Men banned from Muslim documentary

17:00, Aug 24 2012

Men will be banned from watching a video display coming to a Lower Hutt art gallery that shows Muslim women without veils.

The Dowse Art Museum is preparing to host the world premiere of the art installation - despite advice from the Human Rights Commission that not letting men inside could be seen as sexual discrimination.

The work, by Qatari writer and film-maker Sophia Al-Maria, is called Cinderazahd: For Your Eyes Only. It features female family members and friends getting ready for a cousin's wedding, without wearing hijabs, or veils.

Dowse director Cam McCracken confirmed Al-Maria's work would be off-limits to men, in keeping with the artist's wishes. "I haven't seen the work, and I won't.

"I've bought into the fact that we take this work on the proviso that no men see it. We respect the artist and the privacy of the women who are portrayed."

Its premiere will be part of a wider exhibition at the Dowse from September 8, called In Spite of Ourselves: Approaching Documentary. Seventeen artists were featured in the exhibition.


In a statement, Al-Maria said images from the film were from exclusively female zones inside a home. "They, like this work, should be treated as privileged and private, for women's eyes only.”

Mr McCracken said the work was likely to be screened in a small curtained-off area behind the gallery's reception, not usually open to the public. Only one person would be able to see it at a time, for "an individual singular experience".

"We've discussed removing any confrontation. It's not like we'll have security guards stopping people from going inside the gallery."

He was confident reception staff would be able to handle the situation. "I'll gladly discuss any issues anyone might have."

In an internal memo to Hutt City councillors, Mr McCracken raised the exhibition as a potential issue.

"We are aware that this may be subject to a complaint to the Human Rights Commission, as we are preventing access to a sector of the public based on gender. We have had interesting discussions with the Human Rights Commission and sought extensive legal advice via HCC legal counsel to ensure we . . . are comfortable with the HRC process should a complaint materialise."

A commission spokeswoman said it had advised the Dowse that there was "an arguable case" for sexual discrimination under the Human Rights Act. A complainant would need to show he or she had suffered detriment that was "more than trivial".

"Possible arrangements such as a private exhibition of the work or showing the material in a separate area of the exhibition were discussed."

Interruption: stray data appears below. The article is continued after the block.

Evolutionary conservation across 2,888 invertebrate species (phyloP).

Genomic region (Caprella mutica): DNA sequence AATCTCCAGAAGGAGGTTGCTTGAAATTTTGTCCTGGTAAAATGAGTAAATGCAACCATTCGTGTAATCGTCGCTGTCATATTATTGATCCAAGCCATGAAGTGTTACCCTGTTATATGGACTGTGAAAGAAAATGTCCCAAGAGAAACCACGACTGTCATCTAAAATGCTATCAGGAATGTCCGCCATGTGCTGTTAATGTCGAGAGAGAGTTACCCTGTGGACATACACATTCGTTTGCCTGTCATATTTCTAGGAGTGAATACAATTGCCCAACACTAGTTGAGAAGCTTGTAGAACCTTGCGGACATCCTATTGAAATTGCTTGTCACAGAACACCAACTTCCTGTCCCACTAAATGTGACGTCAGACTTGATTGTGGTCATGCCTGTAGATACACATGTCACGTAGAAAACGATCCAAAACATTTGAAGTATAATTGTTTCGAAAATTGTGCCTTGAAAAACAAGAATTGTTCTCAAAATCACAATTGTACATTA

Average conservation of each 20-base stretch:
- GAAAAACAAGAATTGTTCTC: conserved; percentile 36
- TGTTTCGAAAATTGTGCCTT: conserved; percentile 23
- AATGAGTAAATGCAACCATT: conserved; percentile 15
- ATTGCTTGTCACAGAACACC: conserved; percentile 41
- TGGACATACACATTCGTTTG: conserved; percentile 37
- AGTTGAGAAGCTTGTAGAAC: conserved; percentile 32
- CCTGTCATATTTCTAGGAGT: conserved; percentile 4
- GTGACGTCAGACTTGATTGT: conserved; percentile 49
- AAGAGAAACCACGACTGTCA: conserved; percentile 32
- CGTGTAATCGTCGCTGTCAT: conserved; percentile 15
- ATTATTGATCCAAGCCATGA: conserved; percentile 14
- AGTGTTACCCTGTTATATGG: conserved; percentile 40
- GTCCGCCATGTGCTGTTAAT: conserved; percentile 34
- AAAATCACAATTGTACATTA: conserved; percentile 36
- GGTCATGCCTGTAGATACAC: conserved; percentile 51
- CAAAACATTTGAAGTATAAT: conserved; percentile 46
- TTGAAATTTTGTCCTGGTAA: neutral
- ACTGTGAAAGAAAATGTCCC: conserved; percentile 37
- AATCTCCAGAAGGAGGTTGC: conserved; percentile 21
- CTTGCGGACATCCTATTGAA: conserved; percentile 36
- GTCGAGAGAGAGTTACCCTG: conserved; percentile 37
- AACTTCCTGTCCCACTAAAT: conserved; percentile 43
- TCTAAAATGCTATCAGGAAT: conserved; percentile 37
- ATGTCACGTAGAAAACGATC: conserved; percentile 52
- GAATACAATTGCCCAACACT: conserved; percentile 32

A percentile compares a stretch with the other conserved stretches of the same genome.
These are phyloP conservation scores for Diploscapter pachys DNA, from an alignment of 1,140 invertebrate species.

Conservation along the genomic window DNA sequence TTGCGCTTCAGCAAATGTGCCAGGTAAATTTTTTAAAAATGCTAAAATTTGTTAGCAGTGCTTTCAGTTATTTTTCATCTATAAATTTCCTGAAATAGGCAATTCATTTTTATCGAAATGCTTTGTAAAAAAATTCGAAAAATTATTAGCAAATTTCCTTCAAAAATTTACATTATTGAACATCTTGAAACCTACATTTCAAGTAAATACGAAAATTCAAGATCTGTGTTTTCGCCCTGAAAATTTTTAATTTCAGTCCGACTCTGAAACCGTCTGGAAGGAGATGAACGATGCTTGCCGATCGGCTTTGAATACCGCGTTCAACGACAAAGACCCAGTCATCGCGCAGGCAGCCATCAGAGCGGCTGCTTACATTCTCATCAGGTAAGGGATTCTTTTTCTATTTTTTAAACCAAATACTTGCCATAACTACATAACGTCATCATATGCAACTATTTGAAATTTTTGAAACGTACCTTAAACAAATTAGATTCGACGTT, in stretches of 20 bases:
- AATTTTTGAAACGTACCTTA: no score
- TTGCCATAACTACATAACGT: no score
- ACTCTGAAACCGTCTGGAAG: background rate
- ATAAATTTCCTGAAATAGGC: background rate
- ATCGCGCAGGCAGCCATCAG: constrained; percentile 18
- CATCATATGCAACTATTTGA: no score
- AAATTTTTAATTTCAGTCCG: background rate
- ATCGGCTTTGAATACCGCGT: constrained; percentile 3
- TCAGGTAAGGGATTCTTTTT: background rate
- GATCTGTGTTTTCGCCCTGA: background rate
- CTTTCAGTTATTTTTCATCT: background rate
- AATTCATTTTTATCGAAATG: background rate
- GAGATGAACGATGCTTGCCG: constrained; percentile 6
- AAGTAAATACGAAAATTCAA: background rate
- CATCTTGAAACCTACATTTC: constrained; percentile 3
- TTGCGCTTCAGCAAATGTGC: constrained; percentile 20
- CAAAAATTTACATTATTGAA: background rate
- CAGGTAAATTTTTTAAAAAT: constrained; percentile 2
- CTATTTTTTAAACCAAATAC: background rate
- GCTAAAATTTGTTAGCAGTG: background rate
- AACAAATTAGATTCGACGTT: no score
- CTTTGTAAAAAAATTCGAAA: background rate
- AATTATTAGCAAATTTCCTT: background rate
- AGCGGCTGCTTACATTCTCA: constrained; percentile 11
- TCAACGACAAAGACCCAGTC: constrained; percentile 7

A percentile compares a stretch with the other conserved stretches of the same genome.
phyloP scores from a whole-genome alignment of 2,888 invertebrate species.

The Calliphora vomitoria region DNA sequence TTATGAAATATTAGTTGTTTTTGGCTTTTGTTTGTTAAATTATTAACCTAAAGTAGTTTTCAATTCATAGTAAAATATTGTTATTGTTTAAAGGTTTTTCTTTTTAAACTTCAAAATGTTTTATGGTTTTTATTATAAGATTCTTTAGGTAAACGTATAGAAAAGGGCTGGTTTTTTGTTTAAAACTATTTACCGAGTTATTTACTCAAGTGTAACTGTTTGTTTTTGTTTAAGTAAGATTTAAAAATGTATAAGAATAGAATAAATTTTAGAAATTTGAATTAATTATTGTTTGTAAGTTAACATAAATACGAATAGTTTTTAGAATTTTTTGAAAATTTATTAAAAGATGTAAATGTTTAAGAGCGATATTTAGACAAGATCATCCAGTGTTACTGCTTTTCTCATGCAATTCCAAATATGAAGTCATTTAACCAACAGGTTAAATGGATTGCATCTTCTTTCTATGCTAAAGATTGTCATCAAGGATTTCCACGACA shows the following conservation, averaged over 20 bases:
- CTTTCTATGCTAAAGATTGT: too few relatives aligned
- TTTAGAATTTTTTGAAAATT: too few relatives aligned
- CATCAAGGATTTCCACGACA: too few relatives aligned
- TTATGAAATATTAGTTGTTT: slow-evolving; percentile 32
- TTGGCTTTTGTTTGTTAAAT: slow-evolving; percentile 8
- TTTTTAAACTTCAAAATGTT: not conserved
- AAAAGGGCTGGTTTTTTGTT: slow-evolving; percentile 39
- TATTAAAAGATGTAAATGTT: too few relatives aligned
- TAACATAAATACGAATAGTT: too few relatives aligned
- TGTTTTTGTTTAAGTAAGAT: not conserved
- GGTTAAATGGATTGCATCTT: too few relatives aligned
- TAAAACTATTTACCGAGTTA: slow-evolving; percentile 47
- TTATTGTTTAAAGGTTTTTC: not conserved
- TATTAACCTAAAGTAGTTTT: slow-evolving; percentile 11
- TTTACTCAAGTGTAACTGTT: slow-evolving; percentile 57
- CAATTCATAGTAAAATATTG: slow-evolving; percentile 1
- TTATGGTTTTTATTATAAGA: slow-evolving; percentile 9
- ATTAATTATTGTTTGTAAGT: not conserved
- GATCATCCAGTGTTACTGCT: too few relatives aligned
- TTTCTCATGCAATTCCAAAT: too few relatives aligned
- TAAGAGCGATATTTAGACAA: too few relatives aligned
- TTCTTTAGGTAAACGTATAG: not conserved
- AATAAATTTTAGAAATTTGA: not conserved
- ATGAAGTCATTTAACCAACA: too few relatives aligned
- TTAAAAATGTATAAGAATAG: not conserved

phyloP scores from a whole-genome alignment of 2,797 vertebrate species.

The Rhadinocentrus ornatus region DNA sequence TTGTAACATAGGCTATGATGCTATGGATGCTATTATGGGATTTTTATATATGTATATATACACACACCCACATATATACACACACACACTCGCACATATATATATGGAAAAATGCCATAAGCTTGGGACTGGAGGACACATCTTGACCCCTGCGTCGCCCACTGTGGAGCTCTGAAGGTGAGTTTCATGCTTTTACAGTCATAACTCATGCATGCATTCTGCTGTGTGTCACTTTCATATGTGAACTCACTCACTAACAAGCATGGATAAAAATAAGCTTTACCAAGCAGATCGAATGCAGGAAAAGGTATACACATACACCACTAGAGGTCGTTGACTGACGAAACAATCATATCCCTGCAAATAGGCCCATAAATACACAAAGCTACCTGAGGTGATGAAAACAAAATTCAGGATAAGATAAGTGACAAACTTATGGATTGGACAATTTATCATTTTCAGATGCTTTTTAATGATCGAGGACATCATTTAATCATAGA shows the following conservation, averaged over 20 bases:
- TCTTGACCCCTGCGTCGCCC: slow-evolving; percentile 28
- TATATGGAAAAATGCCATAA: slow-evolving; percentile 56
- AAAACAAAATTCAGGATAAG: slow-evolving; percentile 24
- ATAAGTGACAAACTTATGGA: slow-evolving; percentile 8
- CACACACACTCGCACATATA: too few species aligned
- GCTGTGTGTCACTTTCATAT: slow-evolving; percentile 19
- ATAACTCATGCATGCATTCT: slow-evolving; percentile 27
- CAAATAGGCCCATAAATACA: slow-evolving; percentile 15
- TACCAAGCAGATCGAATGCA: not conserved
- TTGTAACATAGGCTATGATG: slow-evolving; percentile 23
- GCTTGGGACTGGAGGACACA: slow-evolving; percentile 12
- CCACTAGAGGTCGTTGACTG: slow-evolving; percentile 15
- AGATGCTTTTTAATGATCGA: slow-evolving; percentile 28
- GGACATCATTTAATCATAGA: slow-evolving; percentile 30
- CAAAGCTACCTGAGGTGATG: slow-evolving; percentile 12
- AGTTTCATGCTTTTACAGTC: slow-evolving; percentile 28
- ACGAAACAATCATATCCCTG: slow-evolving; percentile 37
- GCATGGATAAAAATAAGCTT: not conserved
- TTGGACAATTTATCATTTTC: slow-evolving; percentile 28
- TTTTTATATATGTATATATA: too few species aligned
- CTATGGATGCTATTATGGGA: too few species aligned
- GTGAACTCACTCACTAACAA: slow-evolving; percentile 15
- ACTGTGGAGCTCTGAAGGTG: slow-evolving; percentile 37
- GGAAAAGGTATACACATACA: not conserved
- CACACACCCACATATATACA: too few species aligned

Mr McCracken said there was "enough grey area" to proceed. It was "absolutely not" a publicity stunt. "We think it's a really important work and it raises some interesting issues."

Race Relations Commissioner Joris de Bres said it was up to the gallery to decide whether to display the installation. "They have decided they will go ahead. If there is a complaint we will explore it."

Small boys could accompany their mothers inside the installation, Mr McCracken said. The wider exhibition cost about $6000 to bring to the Dowse.

Islamic Women's Council spokeswoman Rehanna Ali was looking forward to seeing Al-Maria's work.

"We hope it promotes some interesting discussion, rather than reactive controversy."

The Dowse and Petone Settlers Museum are operated by Hutt City Council, from an annual budget of $2.8m.


It would be inappropriate for a male stranger to see a Muslim woman without her veil, even in her own home, a cleric says.

New Zealand chairman and Wellington Islamic Centre imam Mohammad Amir said Muslim women wore veils to protect themselves and hide their beauty.

"A woman should only share her beauty with her husband," he said.

Women had a range of veils to choose from, with a "minimum requirement" allowing a woman to expose her face and hands, to a "maximum requirement" in which she was covered from head to toe.

Islamic Women's Council of New Zealand regional representative Rehanna Ali said a veil or headscarf moved the focus away from a woman's appearance to her inner beauty. "It says ‘I don't wish to be judged by my physical appearance, but rather by my intellect, my character, my personality'."

Cultural issues were more likely as the Muslim population grew, she said. "I think that as a country . . . we are quite mature now in recognition of the diversity [of the] community that we have here."

The Dominion Post